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RTP, Then CM With Your Thoughts

Friday, 30 Nov 2007 | 12:57 PM ET

I think it probably all started with "Jeep," the army's shortened nickname for the "general purpose" vehicle. And when it comes to the military, I get it: time is money, lives are at stake. If you can shorten things, make language quicker, communications easier, it just makes sense.

But something's happened since then. I'm not talking about the "TTYL," "LOL," "LMAO" or "L8TR" language of the text-set online and in the mobile world. I'm talking about the disintegration of language, brands, colorful, descriptive, informed dialogue. And with texting and the ever-accelerated pace of life, we run the risk of losing our language identity. Call it the acronym, or abbreviation invasion.

I've noticed it a lot lately. Sure, FedEx has long since replaced Federal Express. United Parcel Service went to UPS, then just "Brown," and now back to UPS again. KFC hasn't been Kentucky Fried Chicken for some time. Micky-D's is the same number of syllables as its namesake McDonald's, but it just sounds faster. Burger King offers the BK Broiler; Dairy Queen has morphed into DQ's But fast food is by definition "fast," and therefore nicknames make sense.

But what's up with H&S replacing Head & Shoulders on the shampoo's label? Hewlett-Packard is officially HP. Northern Telecom is Nortel Networks. Washington Mutual has become "WaMu." Nabisco erased its original National Biscuit Company long ago. The ubiquitous Geico? Government Employees Insurance Company.

High Definition went from "high-def" to simply HD. Wall Street has ETFs, SPiDeRs, the NYSE, NASDAQ, the Merc and NYMEX. Citigroup is just "Citi." The Federal Reserve? Just "The Fed." Give out a web site address and it's "dub dub dub" instead of the "w-w-w" it really is. It's happening even here at CNBC: one of our top shows, "Morning Call," has been re-branded as just "The Call." Macintosh is just a Mac; every DVR is a Tivo, or is it vice versa?

Sony's "PlayStation" has been replaced by PS2, PS3, even the portable version is the PSP Lotteries nationwide are "lottos" instead. Y2K was a good one. Go to "Bucky's" and order up a "decaf, double-whip, half-soy, double-shot, light-sweet, wet, cap." Huh? The Tampa Bay Devil Rays officially dropped "Devil" to become The Rays. Motorola's cell phones include the RAZR, the ROKR, the KRZR, the PEBL; syllables remain the same whether those pesky, "extra" consonants and vowels are in there or not. WMD's got us into war; IEDs kill our troops daily.

And the information overload thanks to broadband, wireless devices and satellite TV has created a kind of false familiarity: Shows like "The OC," "The Hills" give us a sense of being on the inside, even though we're not. Cher was an anomaly in the '70s. Then Madonna. Now we have Lindsay, Britney, Paris, hybrids like Brangelina, JLo, and K-Fed. All single named stars, shortened to save time. The scary thing? You know all those people.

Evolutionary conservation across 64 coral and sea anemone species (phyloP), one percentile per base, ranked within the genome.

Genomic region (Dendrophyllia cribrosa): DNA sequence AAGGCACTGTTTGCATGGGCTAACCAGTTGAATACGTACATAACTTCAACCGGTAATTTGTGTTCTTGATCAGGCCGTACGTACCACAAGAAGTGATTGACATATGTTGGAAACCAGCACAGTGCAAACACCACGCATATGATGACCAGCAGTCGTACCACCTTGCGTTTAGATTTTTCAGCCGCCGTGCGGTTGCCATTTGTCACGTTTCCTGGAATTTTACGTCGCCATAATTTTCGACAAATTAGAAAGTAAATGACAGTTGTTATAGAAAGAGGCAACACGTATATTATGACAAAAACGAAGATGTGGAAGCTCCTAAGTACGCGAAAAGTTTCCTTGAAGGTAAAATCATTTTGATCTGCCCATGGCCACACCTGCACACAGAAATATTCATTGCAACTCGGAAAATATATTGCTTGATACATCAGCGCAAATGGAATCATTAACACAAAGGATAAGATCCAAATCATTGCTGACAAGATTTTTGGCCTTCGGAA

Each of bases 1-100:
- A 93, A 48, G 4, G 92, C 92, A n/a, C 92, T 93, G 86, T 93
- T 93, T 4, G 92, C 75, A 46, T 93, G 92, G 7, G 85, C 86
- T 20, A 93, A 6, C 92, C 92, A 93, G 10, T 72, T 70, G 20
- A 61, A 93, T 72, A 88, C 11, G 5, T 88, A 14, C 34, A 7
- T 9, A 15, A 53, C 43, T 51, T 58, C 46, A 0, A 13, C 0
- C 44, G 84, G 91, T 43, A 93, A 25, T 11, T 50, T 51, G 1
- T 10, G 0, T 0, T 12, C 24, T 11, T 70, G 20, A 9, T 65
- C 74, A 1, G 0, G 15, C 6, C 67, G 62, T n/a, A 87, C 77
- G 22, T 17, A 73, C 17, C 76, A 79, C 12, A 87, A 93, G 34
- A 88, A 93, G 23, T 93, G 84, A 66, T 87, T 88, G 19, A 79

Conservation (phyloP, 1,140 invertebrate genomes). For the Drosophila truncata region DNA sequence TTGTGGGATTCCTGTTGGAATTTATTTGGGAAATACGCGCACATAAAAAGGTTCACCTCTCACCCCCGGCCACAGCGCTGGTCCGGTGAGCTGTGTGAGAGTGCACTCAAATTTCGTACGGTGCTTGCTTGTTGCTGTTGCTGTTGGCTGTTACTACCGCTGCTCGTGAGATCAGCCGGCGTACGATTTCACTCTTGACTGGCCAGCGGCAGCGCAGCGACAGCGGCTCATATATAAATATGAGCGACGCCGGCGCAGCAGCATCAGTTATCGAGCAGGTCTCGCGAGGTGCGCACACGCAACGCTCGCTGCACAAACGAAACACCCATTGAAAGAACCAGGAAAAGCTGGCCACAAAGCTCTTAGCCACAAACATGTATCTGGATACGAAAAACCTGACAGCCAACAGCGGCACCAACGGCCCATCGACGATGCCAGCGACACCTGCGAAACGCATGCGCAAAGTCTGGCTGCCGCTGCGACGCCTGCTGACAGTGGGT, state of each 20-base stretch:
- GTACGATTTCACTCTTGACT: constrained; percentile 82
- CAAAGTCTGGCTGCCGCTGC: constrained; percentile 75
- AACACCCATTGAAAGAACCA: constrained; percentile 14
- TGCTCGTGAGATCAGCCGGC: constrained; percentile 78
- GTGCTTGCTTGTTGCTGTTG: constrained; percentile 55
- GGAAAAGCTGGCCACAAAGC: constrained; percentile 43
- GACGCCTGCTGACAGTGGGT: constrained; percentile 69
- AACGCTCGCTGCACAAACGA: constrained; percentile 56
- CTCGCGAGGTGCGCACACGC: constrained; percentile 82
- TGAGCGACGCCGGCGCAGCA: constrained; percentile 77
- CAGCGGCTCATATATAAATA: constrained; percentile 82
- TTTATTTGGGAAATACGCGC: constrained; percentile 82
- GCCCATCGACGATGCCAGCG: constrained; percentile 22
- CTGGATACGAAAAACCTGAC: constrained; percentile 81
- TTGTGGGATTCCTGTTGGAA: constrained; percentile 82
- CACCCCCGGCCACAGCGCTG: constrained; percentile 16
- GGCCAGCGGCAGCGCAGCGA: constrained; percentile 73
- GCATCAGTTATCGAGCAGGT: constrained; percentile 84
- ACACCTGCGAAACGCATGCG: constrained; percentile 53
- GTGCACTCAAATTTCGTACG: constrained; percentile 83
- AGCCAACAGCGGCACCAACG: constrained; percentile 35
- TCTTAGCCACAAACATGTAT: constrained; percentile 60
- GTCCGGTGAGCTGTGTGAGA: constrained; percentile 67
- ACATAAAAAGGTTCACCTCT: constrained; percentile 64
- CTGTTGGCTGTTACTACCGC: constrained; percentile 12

We talked recently with the guy who named the broom "Swiffer," a play on "swift," he said. As if a "fast" sounding name could speed up your sweeping. Tech (nology) is moving so fast that even some nicknames themselves are becoming outdated. With flat-panels owning the TV market, will today's kids ever understand when Mom and Dad want to watch the "tube," which was infinitely shorter than "television," but not as good as "TV."

We're all in such a rush. The long-term investor holds stock for a full week nowadays. Generation "T," the texting generation, communicates in a kind of short-hand code that's seeping its way into everyday language, eliminating brands and words in the process.

I feel like I'm channeling Andy Rooney, but I'm in the language business. I'm also in cable news where every second of air time is incredibly valuable; where I'm forced to be parsimonious with my words, yet informative and compelling at the same time.

It's a strange dichotomy as the language I grew up with evaporates around me. It's all about quicker and faster. Or is that "quikr" and "fastr." This is a tiny list; a mere observation. Sadly, the list is growing while the words are shrinking. And not just every second, because that isn't fast enough. It's growing every nanosecond. Nano. Nanotechnology. Well, you get the idea.

And if you think you I've missed some of your favorite anacroynms, write to me and let me know: techcheck@cnbc.com. As the headline says, Read This Post, Then Contact Me with your thoughts!

I guess all that's left to say is have a great weekend. TGIF. C- ya!

Questions? Comments? TechCheck@cnbc.com